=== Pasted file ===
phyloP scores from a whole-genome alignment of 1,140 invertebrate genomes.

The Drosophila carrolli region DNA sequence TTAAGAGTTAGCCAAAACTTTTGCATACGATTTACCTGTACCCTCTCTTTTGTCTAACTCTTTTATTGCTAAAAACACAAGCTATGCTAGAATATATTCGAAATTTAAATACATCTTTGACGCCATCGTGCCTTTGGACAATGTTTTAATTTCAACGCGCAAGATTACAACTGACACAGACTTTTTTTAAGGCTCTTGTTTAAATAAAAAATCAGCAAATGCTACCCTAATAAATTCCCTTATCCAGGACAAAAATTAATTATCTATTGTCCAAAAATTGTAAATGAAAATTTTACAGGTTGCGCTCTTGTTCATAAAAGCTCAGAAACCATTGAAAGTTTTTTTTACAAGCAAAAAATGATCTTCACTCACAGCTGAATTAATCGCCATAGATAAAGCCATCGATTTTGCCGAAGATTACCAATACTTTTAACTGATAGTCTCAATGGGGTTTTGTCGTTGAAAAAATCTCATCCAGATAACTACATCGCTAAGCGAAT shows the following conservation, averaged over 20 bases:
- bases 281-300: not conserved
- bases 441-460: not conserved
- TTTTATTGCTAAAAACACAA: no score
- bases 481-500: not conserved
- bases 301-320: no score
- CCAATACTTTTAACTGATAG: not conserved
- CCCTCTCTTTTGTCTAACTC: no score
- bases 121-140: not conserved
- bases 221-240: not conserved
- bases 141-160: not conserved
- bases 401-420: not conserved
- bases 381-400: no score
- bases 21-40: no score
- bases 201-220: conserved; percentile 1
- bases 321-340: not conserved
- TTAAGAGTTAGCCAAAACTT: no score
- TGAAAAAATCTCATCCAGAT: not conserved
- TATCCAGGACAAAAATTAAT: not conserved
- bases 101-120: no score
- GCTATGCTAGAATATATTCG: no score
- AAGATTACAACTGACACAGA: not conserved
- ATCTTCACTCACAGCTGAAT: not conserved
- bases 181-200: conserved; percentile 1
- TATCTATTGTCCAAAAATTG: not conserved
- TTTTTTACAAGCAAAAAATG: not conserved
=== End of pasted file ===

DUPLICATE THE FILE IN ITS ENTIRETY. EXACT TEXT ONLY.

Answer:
phyloP scores from a whole-genome alignment of 1,140 invertebrate genomes.

The Drosophila carrolli region DNA sequence TTAAGAGTTAGCCAAAACTTTTGCATACGATTTACCTGTACCCTCTCTTTTGTCTAACTCTTTTATTGCTAAAAACACAAGCTATGCTAGAATATATTCGAAATTTAAATACATCTTTGACGCCATCGTGCCTTTGGACAATGTTTTAATTTCAACGCGCAAGATTACAACTGACACAGACTTTTTTTAAGGCTCTTGTTTAAATAAAAAATCAGCAAATGCTACCCTAATAAATTCCCTTATCCAGGACAAAAATTAATTATCTATTGTCCAAAAATTGTAAATGAAAATTTTACAGGTTGCGCTCTTGTTCATAAAAGCTCAGAAACCATTGAAAGTTTTTTTTACAAGCAAAAAATGATCTTCACTCACAGCTGAATTAATCGCCATAGATAAAGCCATCGATTTTGCCGAAGATTACCAATACTTTTAACTGATAGTCTCAATGGGGTTTTGTCGTTGAAAAAATCTCATCCAGATAACTACATCGCTAAGCGAAT shows the following conservation, averaged over 20 bases:
- bases 281-300: not conserved
- bases 441-460: not conserved
- TTTTATTGCTAAAAACACAA: no score
- bases 481-500: not conserved
- bases 301-320: no score
- CCAATACTTTTAACTGATAG: not conserved
- CCCTCTCTTTTGTCTAACTC: no score
- bases 121-140: not conserved
- bases 221-240: not conserved
- bases 141-160: not conserved
- bases 401-420: not conserved
- bases 381-400: no score
- bases 21-40: no score
- bases 201-220: conserved; percentile 1
- bases 321-340: not conserved
- TTAAGAGTTAGCCAAAACTT: no score
- TGAAAAAATCTCATCCAGAT: not conserved
- TATCCAGGACAAAAATTAAT: not conserved
- bases 101-120: no score
- GCTATGCTAGAATATATTCG: no score
- AAGATTACAACTGACACAGA: not conserved
- ATCTTCACTCACAGCTGAAT: not conserved
- bases 181-200: conserved; percentile 1
- TATCTATTGTCCAAAAATTG: not conserved
- TTTTTTACAAGCAAAAAATG: not conserved